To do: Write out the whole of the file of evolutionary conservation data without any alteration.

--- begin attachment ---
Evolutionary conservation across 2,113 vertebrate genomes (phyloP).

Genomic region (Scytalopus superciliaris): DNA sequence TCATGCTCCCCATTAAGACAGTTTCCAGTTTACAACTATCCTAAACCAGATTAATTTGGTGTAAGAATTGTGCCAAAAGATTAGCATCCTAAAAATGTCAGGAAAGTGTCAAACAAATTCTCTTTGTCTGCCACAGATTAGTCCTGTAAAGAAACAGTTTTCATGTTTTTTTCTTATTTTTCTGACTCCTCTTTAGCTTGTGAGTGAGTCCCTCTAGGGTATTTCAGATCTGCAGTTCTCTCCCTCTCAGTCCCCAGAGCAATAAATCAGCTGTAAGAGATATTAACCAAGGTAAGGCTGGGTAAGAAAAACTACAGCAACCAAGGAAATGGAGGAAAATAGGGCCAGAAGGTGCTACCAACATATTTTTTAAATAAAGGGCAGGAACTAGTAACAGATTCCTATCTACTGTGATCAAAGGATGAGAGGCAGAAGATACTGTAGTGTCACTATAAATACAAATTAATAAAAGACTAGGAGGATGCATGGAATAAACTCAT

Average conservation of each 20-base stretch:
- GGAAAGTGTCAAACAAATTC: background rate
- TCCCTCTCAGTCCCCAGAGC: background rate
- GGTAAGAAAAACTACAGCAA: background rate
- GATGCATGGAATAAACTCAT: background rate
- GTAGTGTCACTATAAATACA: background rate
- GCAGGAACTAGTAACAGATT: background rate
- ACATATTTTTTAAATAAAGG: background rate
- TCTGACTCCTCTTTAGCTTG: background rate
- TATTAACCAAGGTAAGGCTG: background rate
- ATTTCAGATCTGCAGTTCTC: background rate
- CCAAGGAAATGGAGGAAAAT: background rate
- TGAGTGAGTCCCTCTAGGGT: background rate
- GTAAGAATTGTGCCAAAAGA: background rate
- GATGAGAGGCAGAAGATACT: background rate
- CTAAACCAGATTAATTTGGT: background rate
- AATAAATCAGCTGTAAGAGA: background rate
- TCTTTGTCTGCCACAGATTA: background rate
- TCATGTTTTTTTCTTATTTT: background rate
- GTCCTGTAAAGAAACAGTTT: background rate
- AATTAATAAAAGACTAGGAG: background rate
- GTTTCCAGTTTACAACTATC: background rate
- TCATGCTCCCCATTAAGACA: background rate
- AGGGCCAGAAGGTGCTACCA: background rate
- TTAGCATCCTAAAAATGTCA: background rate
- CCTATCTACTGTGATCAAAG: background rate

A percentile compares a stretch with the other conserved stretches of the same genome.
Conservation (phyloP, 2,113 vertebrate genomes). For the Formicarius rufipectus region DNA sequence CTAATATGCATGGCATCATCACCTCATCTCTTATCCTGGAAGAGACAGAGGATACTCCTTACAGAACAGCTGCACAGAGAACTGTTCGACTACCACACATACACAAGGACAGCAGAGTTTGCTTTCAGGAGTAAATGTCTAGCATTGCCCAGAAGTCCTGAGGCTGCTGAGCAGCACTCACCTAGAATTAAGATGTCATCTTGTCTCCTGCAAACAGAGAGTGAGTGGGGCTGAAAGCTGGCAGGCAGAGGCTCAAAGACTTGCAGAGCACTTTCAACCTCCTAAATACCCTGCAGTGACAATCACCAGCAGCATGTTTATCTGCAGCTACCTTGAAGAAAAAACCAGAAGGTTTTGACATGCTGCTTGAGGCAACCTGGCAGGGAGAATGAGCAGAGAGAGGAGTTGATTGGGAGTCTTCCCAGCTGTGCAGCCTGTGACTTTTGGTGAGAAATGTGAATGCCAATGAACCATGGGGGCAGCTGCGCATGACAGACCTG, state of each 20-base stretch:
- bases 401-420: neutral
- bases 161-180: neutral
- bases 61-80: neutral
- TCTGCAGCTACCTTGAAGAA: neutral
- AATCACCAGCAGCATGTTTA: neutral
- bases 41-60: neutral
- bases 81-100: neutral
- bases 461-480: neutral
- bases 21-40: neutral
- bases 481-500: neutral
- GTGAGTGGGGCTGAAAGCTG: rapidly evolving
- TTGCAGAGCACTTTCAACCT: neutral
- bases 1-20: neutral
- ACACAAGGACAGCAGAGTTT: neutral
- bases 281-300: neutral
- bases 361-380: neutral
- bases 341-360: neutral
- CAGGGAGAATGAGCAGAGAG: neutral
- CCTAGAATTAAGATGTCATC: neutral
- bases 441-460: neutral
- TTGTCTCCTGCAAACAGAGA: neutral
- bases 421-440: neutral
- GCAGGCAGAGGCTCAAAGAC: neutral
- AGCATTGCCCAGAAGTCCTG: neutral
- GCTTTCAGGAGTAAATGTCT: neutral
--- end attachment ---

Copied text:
Evolutionary conservation across 2,113 vertebrate genomes (phyloP).

Genomic region (Scytalopus superciliaris): DNA sequence TCATGCTCCCCATTAAGACAGTTTCCAGTTTACAACTATCCTAAACCAGATTAATTTGGTGTAAGAATTGTGCCAAAAGATTAGCATCCTAAAAATGTCAGGAAAGTGTCAAACAAATTCTCTTTGTCTGCCACAGATTAGTCCTGTAAAGAAACAGTTTTCATGTTTTTTTCTTATTTTTCTGACTCCTCTTTAGCTTGTGAGTGAGTCCCTCTAGGGTATTTCAGATCTGCAGTTCTCTCCCTCTCAGTCCCCAGAGCAATAAATCAGCTGTAAGAGATATTAACCAAGGTAAGGCTGGGTAAGAAAAACTACAGCAACCAAGGAAATGGAGGAAAATAGGGCCAGAAGGTGCTACCAACATATTTTTTAAATAAAGGGCAGGAACTAGTAACAGATTCCTATCTACTGTGATCAAAGGATGAGAGGCAGAAGATACTGTAGTGTCACTATAAATACAAATTAATAAAAGACTAGGAGGATGCATGGAATAAACTCAT

Average conservation of each 20-base stretch:
- GGAAAGTGTCAAACAAATTC: background rate
- TCCCTCTCAGTCCCCAGAGC: background rate
- GGTAAGAAAAACTACAGCAA: background rate
- GATGCATGGAATAAACTCAT: background rate
- GTAGTGTCACTATAAATACA: background rate
- GCAGGAACTAGTAACAGATT: background rate
- ACATATTTTTTAAATAAAGG: background rate
- TCTGACTCCTCTTTAGCTTG: background rate
- TATTAACCAAGGTAAGGCTG: background rate
- ATTTCAGATCTGCAGTTCTC: background rate
- CCAAGGAAATGGAGGAAAAT: background rate
- TGAGTGAGTCCCTCTAGGGT: background rate
- GTAAGAATTGTGCCAAAAGA: background rate
- GATGAGAGGCAGAAGATACT: background rate
- CTAAACCAGATTAATTTGGT: background rate
- AATAAATCAGCTGTAAGAGA: background rate
- TCTTTGTCTGCCACAGATTA: background rate
- TCATGTTTTTTTCTTATTTT: background rate
- GTCCTGTAAAGAAACAGTTT: background rate
- AATTAATAAAAGACTAGGAG: background rate
- GTTTCCAGTTTACAACTATC: background rate
- TCATGCTCCCCATTAAGACA: background rate
- AGGGCCAGAAGGTGCTACCA: background rate
- TTAGCATCCTAAAAATGTCA: background rate
- CCTATCTACTGTGATCAAAG: background rate

A percentile compares a stretch with the other conserved stretches of the same genome.
Conservation (phyloP, 2,113 vertebrate genomes). For the Formicarius rufipectus region DNA sequence CTAATATGCATGGCATCATCACCTCATCTCTTATCCTGGAAGAGACAGAGGATACTCCTTACAGAACAGCTGCACAGAGAACTGTTCGACTACCACACATACACAAGGACAGCAGAGTTTGCTTTCAGGAGTAAATGTCTAGCATTGCCCAGAAGTCCTGAGGCTGCTGAGCAGCACTCACCTAGAATTAAGATGTCATCTTGTCTCCTGCAAACAGAGAGTGAGTGGGGCTGAAAGCTGGCAGGCAGAGGCTCAAAGACTTGCAGAGCACTTTCAACCTCCTAAATACCCTGCAGTGACAATCACCAGCAGCATGTTTATCTGCAGCTACCTTGAAGAAAAAACCAGAAGGTTTTGACATGCTGCTTGAGGCAACCTGGCAGGGAGAATGAGCAGAGAGAGGAGTTGATTGGGAGTCTTCCCAGCTGTGCAGCCTGTGACTTTTGGTGAGAAATGTGAATGCCAATGAACCATGGGGGCAGCTGCGCATGACAGACCTG, state of each 20-base stretch:
- bases 401-420: neutral
- bases 161-180: neutral
- bases 61-80: neutral
- TCTGCAGCTACCTTGAAGAA: neutral
- AATCACCAGCAGCATGTTTA: neutral
- bases 41-60: neutral
- bases 81-100: neutral
- bases 461-480: neutral
- bases 21-40: neutral
- bases 481-500: neutral
- GTGAGTGGGGCTGAAAGCTG: rapidly evolving
- TTGCAGAGCACTTTCAACCT: neutral
- bases 1-20: neutral
- ACACAAGGACAGCAGAGTTT: neutral
- bases 281-300: neutral
- bases 361-380: neutral
- bases 341-360: neutral
- CAGGGAGAATGAGCAGAGAG: neutral
- CCTAGAATTAAGATGTCATC: neutral
- bases 441-460: neutral
- TTGTCTCCTGCAAACAGAGA: neutral
- bases 421-440: neutral
- GCAGGCAGAGGCTCAAAGAC: neutral
- AGCATTGCCCAGAAGTCCTG: neutral
- GCTTTCAGGAGTAAATGTCT: neutral